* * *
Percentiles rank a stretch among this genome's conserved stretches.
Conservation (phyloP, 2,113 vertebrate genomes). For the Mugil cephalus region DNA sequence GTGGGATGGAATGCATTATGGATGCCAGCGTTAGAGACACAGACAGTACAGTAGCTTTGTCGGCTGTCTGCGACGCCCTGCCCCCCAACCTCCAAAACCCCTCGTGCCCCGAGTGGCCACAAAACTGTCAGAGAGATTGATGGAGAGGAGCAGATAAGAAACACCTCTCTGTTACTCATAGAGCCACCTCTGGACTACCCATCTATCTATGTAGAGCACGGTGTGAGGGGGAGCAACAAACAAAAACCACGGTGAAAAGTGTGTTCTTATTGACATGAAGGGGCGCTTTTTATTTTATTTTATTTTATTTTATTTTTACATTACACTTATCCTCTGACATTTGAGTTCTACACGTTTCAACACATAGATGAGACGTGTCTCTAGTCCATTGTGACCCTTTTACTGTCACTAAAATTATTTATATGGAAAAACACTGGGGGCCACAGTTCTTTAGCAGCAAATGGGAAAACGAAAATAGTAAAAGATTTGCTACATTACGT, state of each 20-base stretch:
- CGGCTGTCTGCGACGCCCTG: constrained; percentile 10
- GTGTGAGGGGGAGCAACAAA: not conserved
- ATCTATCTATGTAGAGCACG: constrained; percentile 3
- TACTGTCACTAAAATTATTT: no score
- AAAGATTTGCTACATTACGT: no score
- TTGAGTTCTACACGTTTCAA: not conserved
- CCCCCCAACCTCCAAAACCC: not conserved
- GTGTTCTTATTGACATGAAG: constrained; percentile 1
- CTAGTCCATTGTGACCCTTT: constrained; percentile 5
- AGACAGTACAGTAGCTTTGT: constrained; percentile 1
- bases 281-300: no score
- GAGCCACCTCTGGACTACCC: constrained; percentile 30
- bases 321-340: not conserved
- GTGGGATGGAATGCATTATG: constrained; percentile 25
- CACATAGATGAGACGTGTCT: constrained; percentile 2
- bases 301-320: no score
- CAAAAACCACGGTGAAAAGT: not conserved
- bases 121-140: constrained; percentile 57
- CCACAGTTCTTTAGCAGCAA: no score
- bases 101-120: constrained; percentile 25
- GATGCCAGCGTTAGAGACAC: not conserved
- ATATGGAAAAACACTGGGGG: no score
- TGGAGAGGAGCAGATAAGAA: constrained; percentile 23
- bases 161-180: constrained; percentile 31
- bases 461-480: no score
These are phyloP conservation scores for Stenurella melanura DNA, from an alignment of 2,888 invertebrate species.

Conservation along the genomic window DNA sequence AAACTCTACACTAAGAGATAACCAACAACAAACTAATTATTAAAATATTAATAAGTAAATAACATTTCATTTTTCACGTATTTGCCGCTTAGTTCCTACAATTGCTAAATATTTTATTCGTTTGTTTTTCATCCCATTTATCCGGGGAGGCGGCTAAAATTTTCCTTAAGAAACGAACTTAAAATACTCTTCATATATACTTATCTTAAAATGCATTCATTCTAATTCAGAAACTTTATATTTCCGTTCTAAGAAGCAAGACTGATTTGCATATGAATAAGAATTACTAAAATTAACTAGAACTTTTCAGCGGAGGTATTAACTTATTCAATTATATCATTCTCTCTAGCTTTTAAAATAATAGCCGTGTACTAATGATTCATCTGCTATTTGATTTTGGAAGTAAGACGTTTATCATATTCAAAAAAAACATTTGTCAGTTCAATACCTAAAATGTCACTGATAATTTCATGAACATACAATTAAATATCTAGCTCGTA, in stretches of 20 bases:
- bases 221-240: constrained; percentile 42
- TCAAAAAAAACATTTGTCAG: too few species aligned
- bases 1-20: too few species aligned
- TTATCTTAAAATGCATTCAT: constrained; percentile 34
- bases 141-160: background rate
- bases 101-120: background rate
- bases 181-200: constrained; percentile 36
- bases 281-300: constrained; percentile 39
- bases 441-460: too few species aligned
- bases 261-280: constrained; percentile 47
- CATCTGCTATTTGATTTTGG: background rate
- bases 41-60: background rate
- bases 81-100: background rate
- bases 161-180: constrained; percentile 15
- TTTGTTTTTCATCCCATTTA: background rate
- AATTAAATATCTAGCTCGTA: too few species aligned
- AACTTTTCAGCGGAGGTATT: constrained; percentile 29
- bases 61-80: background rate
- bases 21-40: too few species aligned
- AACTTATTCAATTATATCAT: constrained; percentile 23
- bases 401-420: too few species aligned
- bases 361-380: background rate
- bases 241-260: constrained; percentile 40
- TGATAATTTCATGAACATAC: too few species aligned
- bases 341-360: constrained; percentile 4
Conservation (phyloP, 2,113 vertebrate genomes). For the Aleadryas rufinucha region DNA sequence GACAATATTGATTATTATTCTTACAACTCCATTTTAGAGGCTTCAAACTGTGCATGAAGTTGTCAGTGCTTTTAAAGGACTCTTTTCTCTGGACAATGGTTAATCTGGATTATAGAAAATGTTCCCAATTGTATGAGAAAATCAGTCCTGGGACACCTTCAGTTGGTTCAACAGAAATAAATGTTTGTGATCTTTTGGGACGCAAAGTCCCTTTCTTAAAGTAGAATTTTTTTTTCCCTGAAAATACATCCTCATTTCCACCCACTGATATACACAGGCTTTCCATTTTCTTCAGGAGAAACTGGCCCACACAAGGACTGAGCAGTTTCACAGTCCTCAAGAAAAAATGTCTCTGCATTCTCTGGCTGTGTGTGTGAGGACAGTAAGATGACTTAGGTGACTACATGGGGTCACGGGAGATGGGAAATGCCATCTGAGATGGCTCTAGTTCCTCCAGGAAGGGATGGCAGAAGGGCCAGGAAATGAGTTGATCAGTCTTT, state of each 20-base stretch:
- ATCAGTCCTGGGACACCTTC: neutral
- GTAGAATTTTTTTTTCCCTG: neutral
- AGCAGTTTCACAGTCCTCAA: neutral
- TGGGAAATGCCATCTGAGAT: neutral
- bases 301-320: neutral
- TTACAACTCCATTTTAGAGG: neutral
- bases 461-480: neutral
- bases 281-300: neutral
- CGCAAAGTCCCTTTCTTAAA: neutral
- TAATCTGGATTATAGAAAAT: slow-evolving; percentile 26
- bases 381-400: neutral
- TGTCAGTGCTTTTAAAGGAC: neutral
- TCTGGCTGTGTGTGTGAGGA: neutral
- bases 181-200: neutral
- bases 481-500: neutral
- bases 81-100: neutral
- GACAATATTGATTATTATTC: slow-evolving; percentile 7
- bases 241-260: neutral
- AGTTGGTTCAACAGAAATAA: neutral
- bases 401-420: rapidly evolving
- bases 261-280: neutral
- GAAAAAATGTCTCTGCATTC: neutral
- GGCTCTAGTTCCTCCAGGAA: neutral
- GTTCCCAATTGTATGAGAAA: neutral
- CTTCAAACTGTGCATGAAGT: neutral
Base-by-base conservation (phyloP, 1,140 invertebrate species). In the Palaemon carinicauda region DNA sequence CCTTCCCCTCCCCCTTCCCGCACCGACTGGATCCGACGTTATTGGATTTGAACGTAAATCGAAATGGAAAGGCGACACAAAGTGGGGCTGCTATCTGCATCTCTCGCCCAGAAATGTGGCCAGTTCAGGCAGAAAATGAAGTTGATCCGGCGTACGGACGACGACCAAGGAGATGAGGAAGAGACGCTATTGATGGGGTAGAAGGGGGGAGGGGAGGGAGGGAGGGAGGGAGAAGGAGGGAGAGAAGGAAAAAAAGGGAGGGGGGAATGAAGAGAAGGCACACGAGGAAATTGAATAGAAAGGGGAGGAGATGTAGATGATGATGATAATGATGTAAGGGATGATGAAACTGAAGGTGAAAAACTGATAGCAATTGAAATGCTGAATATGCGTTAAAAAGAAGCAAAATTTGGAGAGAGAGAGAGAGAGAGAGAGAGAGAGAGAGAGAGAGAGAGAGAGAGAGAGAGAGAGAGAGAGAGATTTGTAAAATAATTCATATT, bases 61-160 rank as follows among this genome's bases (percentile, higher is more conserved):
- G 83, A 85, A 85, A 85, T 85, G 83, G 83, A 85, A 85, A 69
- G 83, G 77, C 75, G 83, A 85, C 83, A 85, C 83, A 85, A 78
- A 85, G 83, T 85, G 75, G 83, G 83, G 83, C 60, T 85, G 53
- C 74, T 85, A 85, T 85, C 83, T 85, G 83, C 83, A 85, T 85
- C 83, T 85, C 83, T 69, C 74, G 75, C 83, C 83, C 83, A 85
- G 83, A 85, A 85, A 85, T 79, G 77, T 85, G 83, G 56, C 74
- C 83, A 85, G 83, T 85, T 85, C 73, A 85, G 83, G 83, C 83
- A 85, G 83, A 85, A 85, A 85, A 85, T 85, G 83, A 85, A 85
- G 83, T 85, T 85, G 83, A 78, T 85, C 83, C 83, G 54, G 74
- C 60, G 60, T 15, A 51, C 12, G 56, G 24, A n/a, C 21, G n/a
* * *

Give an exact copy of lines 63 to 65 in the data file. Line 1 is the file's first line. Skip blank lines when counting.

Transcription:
- bases 281-300: neutral
- CGCAAAGTCCCTTTCTTAAA: neutral
- TAATCTGGATTATAGAAAAT: slow-evolving; percentile 26